Benjamin Franklin once said: “When you’re finished changing, you’re finished.” Think about it. Renowned business management consultant, educator and author, Peter Drucker, taught us: “The greatest danger in times of turbulence is not the turbulence; it is to act with yesterday’s logic.” Wise words. In the jewelry industry, we are often guilty of blaming the internet, the big box stores – oh, and the recession as the reasons why we are failing – or worse yet, why we have failed.
The true answer may be that we failed because we did not adapt to the changing times.
What do Blockbuster Video, Kodak, Blackberry and Smith Corona Typewriter Company all have in common? They were all leaders in their industry – and all failed because they chose not to adapt.
If I were to ask you who the #1 video store in the country was back in the 1980s, 1990s and early 2000s, you would answer, “Blockbuster Video.” Also, what became of the top-selling film and camera company, Kodak? Didn’t we all have “Kodak moments”?
Everyone once knew the difference between a strawberry, blueberry, raspberry and Blackberry. When it came to Smartphones in the late 1990s and early-to-mid-2000s, there was only one leader – Blackberry. Where are they now?
Let’s take a closer look at just one of these extremely successful companies, Smith Corona. We can all agree that, by far, the number-one-selling typewriter in the world was Smith Corona. Nearly every home had a Smith Corona typewriter from the early 1900s all the way through the mid-1980s. They were such a successful company. Why did this #1-recognized brand fail? If only Smith Corona had the vision to change instead of resisting it, perhaps they too may have been able to open successful retail stores and compete for the nonstop and standing-room-only traffic that we see in every Apple Store today.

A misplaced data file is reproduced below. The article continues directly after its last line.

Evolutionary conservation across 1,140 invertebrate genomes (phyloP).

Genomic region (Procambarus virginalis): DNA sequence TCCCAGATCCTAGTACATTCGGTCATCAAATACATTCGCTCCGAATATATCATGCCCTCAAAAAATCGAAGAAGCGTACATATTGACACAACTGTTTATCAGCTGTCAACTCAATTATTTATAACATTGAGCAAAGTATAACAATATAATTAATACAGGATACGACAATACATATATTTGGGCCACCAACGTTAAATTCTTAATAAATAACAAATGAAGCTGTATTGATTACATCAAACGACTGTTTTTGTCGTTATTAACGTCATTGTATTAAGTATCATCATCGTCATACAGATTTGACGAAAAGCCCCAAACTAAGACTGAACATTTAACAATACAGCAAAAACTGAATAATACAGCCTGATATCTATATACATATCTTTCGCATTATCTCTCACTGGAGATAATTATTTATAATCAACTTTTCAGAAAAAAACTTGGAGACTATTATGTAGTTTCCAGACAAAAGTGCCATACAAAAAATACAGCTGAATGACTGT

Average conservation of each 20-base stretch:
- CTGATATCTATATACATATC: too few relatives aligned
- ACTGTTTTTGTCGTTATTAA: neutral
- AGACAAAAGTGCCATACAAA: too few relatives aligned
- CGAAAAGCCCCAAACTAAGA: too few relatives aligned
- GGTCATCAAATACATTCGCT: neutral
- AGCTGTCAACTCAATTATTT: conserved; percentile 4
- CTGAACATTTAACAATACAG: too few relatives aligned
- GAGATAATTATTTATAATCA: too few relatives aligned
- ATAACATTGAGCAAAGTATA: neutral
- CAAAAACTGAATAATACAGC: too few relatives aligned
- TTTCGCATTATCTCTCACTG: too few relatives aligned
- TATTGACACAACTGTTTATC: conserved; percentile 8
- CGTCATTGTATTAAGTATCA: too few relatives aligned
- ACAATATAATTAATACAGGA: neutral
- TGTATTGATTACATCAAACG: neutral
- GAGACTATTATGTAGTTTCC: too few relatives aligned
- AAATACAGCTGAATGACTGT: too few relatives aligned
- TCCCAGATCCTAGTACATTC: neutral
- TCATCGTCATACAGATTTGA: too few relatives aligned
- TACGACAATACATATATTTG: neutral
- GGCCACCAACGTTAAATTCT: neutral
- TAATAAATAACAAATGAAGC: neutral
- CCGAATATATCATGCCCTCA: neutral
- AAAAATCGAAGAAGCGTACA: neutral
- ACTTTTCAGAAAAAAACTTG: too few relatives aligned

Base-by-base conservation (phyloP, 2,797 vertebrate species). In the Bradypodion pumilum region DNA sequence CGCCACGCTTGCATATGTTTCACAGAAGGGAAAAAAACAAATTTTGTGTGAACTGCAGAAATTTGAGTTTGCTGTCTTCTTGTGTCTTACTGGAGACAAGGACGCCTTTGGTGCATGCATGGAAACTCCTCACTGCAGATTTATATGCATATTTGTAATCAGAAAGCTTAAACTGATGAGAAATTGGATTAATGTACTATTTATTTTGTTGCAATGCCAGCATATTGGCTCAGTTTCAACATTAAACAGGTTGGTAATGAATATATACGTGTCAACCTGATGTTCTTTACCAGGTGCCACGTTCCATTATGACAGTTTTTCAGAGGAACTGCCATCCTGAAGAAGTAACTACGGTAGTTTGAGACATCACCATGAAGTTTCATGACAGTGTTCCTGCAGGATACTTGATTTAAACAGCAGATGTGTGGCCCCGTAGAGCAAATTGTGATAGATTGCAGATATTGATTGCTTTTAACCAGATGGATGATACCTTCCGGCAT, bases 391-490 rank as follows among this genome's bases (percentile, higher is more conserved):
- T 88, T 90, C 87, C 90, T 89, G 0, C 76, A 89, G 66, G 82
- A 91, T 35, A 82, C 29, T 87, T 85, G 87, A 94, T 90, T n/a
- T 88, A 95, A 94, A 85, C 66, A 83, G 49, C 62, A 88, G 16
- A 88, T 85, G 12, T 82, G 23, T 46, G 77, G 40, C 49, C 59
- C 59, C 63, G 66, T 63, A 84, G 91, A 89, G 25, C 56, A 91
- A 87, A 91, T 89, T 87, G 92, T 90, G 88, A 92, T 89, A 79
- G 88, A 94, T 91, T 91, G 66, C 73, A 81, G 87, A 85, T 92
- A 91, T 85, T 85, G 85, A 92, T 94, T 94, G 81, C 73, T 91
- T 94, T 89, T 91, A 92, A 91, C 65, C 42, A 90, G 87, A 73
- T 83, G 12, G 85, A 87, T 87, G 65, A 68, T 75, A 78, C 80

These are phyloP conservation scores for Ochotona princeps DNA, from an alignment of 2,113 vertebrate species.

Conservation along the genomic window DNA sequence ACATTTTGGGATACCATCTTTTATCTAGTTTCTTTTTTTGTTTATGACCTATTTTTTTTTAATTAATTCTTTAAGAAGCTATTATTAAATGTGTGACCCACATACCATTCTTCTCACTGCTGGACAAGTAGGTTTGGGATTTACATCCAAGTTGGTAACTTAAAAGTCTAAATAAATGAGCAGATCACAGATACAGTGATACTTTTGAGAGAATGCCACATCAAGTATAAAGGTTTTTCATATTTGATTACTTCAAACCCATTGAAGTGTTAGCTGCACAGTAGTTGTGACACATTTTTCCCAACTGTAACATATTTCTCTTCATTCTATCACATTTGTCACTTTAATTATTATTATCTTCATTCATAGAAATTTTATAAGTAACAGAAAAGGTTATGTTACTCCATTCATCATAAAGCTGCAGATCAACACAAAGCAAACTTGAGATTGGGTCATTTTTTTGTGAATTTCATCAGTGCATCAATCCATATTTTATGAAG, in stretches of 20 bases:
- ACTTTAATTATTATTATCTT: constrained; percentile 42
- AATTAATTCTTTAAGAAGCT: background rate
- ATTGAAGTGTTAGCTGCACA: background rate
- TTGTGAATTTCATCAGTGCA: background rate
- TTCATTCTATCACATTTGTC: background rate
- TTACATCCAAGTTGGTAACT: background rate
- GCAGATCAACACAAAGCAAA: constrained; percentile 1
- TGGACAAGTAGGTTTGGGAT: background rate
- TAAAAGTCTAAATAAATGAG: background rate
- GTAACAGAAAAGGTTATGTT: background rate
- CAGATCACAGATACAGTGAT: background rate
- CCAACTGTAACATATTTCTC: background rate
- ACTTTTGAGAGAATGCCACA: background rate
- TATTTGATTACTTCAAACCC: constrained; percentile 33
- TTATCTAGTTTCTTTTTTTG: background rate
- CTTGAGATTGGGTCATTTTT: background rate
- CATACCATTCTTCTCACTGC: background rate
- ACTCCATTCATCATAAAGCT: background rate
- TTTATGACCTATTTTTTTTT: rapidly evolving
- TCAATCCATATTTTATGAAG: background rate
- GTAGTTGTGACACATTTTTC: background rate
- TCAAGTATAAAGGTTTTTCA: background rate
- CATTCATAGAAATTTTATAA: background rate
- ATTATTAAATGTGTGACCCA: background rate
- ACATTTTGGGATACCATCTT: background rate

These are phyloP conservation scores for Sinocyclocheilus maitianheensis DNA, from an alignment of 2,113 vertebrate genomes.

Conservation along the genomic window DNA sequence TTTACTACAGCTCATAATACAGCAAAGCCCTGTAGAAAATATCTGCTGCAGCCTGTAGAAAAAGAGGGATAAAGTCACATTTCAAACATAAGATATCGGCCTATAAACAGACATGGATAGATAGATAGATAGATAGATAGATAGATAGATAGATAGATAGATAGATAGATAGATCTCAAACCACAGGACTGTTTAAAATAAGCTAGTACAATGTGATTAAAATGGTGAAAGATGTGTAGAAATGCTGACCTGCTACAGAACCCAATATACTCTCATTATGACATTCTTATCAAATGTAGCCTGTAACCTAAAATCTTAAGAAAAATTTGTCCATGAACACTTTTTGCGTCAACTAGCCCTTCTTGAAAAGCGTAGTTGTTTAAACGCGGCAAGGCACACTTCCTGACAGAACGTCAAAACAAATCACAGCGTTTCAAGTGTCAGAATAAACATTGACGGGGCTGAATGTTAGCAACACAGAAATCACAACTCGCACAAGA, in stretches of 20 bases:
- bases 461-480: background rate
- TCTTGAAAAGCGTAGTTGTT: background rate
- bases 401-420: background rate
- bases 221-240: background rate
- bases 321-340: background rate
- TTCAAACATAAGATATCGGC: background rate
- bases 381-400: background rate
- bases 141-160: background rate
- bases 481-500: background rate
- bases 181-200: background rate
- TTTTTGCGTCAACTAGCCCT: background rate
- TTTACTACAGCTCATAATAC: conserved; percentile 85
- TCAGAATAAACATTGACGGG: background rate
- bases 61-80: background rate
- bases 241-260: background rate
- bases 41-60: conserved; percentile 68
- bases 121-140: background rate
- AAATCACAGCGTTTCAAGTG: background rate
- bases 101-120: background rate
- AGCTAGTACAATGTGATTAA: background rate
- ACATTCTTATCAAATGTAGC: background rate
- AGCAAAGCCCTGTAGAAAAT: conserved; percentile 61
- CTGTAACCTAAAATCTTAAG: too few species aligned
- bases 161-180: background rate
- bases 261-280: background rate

I encourage all jewelers as well as manufacturers and wholesalers in our industry to not make the same mistakes Smith Corona, Blockbuster, Kodak and Blackberry made. Instead, possess foresight and vision to become and remain a leader in the jewelry industry. Do not stay stuck with this “tunnel vision” frame of mind and continue on the path where your inability to change results in your demise.
Smith Corona was in business for more than 100 years. They were generating significant revenues all the way through the late 1980s. Yet, they refused to come to terms with the fact that the typewriter would be extinct in less than 10 years.
In November 1992, Smith Corona CEO, G. Lee Thompson was quoted in The Wall Street Transcript: “Many people believe that the typewriter and word-processor business is a buggy-whip industry, which is far from true. There is still a strong market for our products in the United States and the world.” He was then asked what new products and value-added services Smith Corona was going to launch. His reply, “Nothing right now.”
Let’s quit chastising Kay Jewelers and Blue Nile. We must not fear change. Instead, let’s have the vision to adapt. Remember, if you always do what you always did, you’ll always get what you always got. Don’t you want more?
Steve Hartz has been in the jewelry industry since 1982 when he was a sales associate for LeRoy’s Jewelers (one of the original Sterling Jewelers’ retail stores). He worked with the Sterling organization for many years at the headquarters and managed several retail stores. Currently he is the owner of SHR Precious Metals, a refining company he founded in 2008 that caters to independent jewelers and pawn shops. SHR is also recognized as a preferred authorized KEE gold tester distributor and offers 24/7 support for jewelers. Contact Steve at 407-413-3332 or shrefining.com.